“That song kind of played itself,” he recalls. “Usually, when something gets talked about as a single, it totally ramps up the pressure and you’re just pulling your hair out. But this one was just the opposite.

“And what was nice about it was that we were then just able to go and make the rest of the record,” he adds. “Everybody was so excited about You Run Away, it took the pressure off the rest of the songs.”

‘Change is good’

Fans immediately started slicing and dicing You Ran Away, eyeing lines such as “I tried to be your brother/You cried and ran for cover/I did my best but it wasn’t enough” and wondering if the song – and others on All in Good Time – are about Page.

Robertson understands the impulse, but says that the situation isn’t that cut and dried.

“Yes, I drew a lot of emotion from my long relationship with Steve,” Robertson says, “and it’s peppered throughout the album. But it’s not a record to him or for him or about him. It’s a far more complex relationship than can be summed up by a couple of lines in a pop song.”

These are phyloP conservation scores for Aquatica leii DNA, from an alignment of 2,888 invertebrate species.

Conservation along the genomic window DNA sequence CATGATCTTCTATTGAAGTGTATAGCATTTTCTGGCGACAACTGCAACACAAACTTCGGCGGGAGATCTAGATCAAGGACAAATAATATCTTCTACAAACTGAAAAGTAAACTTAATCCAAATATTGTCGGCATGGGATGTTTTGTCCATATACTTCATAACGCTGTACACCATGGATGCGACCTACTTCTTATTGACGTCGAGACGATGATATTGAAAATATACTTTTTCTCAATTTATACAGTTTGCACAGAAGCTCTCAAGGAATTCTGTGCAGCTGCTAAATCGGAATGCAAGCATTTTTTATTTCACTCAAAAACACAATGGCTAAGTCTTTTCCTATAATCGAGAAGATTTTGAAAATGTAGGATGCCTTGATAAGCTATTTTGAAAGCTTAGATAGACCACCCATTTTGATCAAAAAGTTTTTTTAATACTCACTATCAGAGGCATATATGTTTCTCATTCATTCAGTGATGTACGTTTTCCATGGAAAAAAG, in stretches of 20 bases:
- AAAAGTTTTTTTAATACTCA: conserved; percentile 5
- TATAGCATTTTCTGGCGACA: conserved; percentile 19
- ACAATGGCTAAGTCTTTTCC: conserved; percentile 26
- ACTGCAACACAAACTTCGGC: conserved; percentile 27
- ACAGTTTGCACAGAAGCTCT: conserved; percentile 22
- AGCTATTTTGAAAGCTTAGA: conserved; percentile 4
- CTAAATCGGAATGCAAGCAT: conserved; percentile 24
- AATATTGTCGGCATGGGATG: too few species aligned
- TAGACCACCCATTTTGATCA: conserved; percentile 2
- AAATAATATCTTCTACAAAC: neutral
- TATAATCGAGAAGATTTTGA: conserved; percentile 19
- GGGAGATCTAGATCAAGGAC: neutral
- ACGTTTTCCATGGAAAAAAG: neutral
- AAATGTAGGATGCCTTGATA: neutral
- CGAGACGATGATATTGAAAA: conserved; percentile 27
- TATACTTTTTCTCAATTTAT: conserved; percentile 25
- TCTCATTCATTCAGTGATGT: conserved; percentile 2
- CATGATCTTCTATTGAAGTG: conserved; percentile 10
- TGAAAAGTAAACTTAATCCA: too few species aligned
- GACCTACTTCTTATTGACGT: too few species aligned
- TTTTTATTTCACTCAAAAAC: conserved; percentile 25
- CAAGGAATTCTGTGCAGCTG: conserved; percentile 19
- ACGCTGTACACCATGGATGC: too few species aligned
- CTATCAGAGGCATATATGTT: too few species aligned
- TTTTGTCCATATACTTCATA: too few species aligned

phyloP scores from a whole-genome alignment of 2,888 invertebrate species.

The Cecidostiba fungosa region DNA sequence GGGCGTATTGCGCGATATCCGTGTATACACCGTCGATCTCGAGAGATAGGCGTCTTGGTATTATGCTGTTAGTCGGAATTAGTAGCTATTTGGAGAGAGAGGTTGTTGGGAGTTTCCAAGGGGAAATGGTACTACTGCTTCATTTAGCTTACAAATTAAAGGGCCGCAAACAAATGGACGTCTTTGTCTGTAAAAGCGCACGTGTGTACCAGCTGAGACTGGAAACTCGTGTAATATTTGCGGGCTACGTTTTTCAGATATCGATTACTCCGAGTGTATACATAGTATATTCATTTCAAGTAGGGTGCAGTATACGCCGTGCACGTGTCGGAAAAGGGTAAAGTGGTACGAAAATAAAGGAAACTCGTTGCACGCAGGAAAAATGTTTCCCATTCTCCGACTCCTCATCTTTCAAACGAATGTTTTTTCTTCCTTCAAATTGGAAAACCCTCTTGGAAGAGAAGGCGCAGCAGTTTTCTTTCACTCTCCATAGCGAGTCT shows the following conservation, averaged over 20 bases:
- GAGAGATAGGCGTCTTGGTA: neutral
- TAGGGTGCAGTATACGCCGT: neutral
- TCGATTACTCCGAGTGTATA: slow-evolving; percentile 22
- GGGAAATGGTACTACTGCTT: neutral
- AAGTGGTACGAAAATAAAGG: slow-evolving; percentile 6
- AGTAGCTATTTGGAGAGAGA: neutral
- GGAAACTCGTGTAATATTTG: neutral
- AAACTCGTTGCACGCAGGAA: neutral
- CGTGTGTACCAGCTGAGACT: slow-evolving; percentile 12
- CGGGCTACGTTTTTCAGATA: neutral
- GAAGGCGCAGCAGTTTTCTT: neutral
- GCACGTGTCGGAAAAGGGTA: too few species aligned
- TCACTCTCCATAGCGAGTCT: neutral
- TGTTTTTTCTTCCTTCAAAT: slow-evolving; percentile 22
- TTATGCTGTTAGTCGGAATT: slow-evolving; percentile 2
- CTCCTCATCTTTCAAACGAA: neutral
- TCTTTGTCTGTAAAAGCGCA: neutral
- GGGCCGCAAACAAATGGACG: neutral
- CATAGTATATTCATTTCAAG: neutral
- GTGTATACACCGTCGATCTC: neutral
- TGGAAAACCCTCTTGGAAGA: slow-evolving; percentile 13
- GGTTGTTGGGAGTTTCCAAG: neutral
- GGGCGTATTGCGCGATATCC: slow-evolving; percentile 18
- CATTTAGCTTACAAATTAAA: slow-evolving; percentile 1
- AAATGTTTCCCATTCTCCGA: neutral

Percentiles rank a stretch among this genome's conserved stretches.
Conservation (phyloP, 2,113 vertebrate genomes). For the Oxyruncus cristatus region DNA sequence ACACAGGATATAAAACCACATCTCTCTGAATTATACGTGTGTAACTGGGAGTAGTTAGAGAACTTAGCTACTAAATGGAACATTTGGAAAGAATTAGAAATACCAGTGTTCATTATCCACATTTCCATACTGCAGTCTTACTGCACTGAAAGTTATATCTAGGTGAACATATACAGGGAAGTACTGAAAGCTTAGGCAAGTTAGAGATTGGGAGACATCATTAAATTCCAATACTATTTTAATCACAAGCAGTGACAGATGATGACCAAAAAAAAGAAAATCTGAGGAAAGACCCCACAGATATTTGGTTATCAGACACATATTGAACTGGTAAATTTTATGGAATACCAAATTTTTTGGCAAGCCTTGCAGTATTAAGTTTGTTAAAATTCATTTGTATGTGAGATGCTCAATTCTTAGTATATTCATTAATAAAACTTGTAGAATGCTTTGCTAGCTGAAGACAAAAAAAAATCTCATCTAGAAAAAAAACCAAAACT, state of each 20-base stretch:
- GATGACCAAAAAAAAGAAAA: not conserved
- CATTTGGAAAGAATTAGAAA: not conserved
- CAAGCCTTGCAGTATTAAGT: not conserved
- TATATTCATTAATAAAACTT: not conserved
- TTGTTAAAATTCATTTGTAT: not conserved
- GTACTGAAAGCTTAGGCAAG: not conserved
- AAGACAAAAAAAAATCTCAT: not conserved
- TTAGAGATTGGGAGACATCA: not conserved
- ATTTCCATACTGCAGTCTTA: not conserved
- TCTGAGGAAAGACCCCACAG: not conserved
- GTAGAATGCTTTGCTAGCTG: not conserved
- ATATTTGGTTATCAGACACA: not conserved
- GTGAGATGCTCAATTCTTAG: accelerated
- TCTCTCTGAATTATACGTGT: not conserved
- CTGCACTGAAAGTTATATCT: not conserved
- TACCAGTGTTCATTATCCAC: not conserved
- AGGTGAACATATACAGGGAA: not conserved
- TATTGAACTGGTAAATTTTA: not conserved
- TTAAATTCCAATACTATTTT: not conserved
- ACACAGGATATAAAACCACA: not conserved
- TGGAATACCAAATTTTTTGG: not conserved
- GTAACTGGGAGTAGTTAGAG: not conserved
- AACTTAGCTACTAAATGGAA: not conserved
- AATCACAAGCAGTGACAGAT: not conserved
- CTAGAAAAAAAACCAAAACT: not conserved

All in Good Time also continues the democratisation of Barenaked Ladies that started with Everything to Everyone (2003). Though Robertson is the primary writer, penning and singing lead on nine of the 14 tracks, Hearn handles three and Creeggan contributes a pair.

That blossoming helped the remaining four members decide to remain a four-piece unit, making no attempt to replace Page either in the studio or in concert.

“I think it was always difficult in their position as third and fourth fiddles,” Robertson says. “Steve and I were always so dominant. This record is a lot more like a band, in that those guys’ contribution was every bit as valid as mine, and I think we got some amazing songs out of it.

“The bottom line is that change is good,” he says, “especially in the creative process. We’re really grateful we get to be doing this still, and there’s a lot to draw on going forward.”